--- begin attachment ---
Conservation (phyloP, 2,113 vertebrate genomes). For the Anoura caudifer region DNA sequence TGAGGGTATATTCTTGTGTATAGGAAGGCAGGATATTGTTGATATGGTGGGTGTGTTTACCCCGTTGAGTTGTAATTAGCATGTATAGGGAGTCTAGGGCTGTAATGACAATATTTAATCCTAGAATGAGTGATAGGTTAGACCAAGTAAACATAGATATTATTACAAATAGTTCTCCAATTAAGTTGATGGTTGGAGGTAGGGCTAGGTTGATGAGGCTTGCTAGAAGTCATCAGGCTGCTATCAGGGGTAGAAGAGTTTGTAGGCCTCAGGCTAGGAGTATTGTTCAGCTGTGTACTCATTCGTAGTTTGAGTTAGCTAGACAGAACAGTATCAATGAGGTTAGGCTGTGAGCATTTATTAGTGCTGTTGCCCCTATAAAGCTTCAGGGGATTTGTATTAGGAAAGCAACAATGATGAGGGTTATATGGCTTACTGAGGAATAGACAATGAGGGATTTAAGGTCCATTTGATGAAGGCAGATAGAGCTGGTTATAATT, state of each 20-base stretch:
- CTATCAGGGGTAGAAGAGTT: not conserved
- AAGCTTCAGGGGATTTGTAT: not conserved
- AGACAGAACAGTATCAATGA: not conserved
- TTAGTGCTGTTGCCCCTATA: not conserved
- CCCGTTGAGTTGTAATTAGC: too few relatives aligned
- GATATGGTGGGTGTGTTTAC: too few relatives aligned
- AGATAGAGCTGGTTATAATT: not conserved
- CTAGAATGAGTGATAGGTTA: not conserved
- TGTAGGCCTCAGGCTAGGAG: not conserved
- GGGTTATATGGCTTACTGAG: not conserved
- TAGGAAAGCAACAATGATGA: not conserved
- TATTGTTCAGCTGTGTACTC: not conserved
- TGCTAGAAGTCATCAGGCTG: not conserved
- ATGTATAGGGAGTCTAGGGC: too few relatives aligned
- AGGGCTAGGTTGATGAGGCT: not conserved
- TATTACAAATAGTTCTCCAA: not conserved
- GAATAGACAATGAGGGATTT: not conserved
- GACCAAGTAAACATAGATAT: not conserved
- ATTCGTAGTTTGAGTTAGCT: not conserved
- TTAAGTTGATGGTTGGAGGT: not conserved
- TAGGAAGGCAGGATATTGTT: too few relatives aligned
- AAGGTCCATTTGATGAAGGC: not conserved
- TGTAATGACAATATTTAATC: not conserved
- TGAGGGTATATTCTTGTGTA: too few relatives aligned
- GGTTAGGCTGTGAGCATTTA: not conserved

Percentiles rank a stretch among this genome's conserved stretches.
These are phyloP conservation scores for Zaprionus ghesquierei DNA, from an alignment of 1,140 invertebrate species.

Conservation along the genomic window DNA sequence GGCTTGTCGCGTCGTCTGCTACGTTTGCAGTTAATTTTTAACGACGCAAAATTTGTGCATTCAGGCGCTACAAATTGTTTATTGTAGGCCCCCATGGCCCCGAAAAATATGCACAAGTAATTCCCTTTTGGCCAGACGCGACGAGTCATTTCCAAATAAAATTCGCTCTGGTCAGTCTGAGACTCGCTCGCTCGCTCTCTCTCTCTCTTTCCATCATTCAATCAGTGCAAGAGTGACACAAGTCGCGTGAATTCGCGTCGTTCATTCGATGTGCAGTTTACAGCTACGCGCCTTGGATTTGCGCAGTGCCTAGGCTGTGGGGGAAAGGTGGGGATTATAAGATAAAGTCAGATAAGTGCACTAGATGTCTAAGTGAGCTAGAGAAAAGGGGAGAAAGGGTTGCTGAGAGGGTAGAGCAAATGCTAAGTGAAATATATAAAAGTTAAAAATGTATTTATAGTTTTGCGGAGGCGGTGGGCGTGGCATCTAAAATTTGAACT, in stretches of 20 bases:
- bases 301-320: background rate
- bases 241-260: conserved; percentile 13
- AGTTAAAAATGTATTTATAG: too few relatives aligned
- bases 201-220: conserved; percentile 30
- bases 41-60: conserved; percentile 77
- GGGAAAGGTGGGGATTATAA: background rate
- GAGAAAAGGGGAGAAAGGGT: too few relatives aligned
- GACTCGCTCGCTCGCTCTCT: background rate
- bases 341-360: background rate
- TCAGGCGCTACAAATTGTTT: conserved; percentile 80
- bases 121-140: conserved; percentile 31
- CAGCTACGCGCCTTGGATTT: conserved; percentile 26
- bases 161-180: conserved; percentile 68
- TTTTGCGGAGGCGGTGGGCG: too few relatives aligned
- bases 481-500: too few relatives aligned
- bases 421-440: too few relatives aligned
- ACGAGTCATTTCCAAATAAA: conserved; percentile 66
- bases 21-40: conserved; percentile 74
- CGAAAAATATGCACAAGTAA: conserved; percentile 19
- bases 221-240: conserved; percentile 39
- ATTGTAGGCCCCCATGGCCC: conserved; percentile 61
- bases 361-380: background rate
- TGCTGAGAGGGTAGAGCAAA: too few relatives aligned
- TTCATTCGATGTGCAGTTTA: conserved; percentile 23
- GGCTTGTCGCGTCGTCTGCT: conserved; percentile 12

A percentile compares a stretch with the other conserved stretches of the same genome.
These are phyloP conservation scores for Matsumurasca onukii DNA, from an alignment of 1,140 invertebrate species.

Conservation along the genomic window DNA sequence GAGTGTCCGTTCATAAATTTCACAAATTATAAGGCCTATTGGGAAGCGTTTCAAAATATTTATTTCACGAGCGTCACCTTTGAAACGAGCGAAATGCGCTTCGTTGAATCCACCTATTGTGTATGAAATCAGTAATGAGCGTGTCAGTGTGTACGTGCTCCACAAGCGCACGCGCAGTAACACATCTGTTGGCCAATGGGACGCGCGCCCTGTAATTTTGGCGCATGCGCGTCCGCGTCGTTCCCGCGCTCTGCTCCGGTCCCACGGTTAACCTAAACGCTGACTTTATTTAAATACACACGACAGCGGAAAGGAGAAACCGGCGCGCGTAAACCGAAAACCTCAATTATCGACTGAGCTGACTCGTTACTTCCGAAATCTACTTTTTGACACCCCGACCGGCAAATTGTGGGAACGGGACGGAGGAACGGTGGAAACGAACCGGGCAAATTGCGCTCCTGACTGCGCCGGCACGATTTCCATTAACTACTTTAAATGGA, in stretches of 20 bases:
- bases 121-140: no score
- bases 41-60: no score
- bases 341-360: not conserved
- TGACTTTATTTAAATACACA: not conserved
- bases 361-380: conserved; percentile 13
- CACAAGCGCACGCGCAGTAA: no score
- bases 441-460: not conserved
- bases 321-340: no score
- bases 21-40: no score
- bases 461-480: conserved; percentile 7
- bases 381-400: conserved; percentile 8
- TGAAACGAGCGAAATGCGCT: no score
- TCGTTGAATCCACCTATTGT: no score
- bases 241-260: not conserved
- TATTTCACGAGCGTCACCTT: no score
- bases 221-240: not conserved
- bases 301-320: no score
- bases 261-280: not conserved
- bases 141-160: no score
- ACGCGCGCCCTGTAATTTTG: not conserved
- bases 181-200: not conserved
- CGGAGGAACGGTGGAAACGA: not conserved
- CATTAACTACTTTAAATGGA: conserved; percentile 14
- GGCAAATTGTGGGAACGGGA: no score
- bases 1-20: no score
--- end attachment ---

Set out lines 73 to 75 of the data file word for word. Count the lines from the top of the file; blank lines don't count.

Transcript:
- bases 221-240: not conserved
- bases 301-320: no score
- bases 261-280: not conserved